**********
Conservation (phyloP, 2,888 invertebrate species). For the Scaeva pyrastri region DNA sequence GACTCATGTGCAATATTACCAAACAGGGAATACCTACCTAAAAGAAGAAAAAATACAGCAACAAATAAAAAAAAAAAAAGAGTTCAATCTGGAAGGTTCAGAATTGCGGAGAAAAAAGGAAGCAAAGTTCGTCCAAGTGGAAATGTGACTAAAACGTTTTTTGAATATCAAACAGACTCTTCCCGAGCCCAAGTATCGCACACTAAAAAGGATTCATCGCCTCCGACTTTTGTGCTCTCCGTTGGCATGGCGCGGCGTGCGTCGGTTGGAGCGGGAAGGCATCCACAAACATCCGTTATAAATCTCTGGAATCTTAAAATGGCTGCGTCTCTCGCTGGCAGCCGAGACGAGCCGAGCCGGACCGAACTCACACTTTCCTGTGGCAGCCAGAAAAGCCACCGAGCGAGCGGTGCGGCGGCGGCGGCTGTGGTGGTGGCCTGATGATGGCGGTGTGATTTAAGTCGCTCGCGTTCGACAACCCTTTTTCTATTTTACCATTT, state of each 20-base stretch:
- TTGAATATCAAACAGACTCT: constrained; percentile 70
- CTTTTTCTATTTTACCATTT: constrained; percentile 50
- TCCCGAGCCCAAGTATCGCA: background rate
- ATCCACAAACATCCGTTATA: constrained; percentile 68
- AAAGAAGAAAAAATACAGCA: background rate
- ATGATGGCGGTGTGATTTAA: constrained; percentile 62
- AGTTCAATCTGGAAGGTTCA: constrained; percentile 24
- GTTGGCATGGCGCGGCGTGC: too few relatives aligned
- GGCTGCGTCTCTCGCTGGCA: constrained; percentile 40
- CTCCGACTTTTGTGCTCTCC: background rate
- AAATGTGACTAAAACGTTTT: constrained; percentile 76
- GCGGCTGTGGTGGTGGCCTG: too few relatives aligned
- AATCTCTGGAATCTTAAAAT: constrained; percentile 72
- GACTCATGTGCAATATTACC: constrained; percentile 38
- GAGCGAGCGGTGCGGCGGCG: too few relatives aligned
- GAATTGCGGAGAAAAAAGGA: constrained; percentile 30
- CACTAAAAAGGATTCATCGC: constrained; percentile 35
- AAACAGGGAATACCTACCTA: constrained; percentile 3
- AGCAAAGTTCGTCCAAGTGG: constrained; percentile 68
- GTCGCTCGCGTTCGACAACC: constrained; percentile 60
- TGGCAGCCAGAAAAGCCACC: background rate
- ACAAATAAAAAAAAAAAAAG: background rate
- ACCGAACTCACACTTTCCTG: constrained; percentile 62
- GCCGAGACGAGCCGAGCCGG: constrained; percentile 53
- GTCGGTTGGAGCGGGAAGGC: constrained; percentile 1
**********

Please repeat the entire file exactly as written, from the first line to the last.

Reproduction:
Conservation (phyloP, 2,888 invertebrate species). For the Scaeva pyrastri region DNA sequence GACTCATGTGCAATATTACCAAACAGGGAATACCTACCTAAAAGAAGAAAAAATACAGCAACAAATAAAAAAAAAAAAAGAGTTCAATCTGGAAGGTTCAGAATTGCGGAGAAAAAAGGAAGCAAAGTTCGTCCAAGTGGAAATGTGACTAAAACGTTTTTTGAATATCAAACAGACTCTTCCCGAGCCCAAGTATCGCACACTAAAAAGGATTCATCGCCTCCGACTTTTGTGCTCTCCGTTGGCATGGCGCGGCGTGCGTCGGTTGGAGCGGGAAGGCATCCACAAACATCCGTTATAAATCTCTGGAATCTTAAAATGGCTGCGTCTCTCGCTGGCAGCCGAGACGAGCCGAGCCGGACCGAACTCACACTTTCCTGTGGCAGCCAGAAAAGCCACCGAGCGAGCGGTGCGGCGGCGGCGGCTGTGGTGGTGGCCTGATGATGGCGGTGTGATTTAAGTCGCTCGCGTTCGACAACCCTTTTTCTATTTTACCATTT, state of each 20-base stretch:
- TTGAATATCAAACAGACTCT: constrained; percentile 70
- CTTTTTCTATTTTACCATTT: constrained; percentile 50
- TCCCGAGCCCAAGTATCGCA: background rate
- ATCCACAAACATCCGTTATA: constrained; percentile 68
- AAAGAAGAAAAAATACAGCA: background rate
- ATGATGGCGGTGTGATTTAA: constrained; percentile 62
- AGTTCAATCTGGAAGGTTCA: constrained; percentile 24
- GTTGGCATGGCGCGGCGTGC: too few relatives aligned
- GGCTGCGTCTCTCGCTGGCA: constrained; percentile 40
- CTCCGACTTTTGTGCTCTCC: background rate
- AAATGTGACTAAAACGTTTT: constrained; percentile 76
- GCGGCTGTGGTGGTGGCCTG: too few relatives aligned
- AATCTCTGGAATCTTAAAAT: constrained; percentile 72
- GACTCATGTGCAATATTACC: constrained; percentile 38
- GAGCGAGCGGTGCGGCGGCG: too few relatives aligned
- GAATTGCGGAGAAAAAAGGA: constrained; percentile 30
- CACTAAAAAGGATTCATCGC: constrained; percentile 35
- AAACAGGGAATACCTACCTA: constrained; percentile 3
- AGCAAAGTTCGTCCAAGTGG: constrained; percentile 68
- GTCGCTCGCGTTCGACAACC: constrained; percentile 60
- TGGCAGCCAGAAAAGCCACC: background rate
- ACAAATAAAAAAAAAAAAAG: background rate
- ACCGAACTCACACTTTCCTG: constrained; percentile 62
- GCCGAGACGAGCCGAGCCGG: constrained; percentile 53
- GTCGGTTGGAGCGGGAAGGC: constrained; percentile 1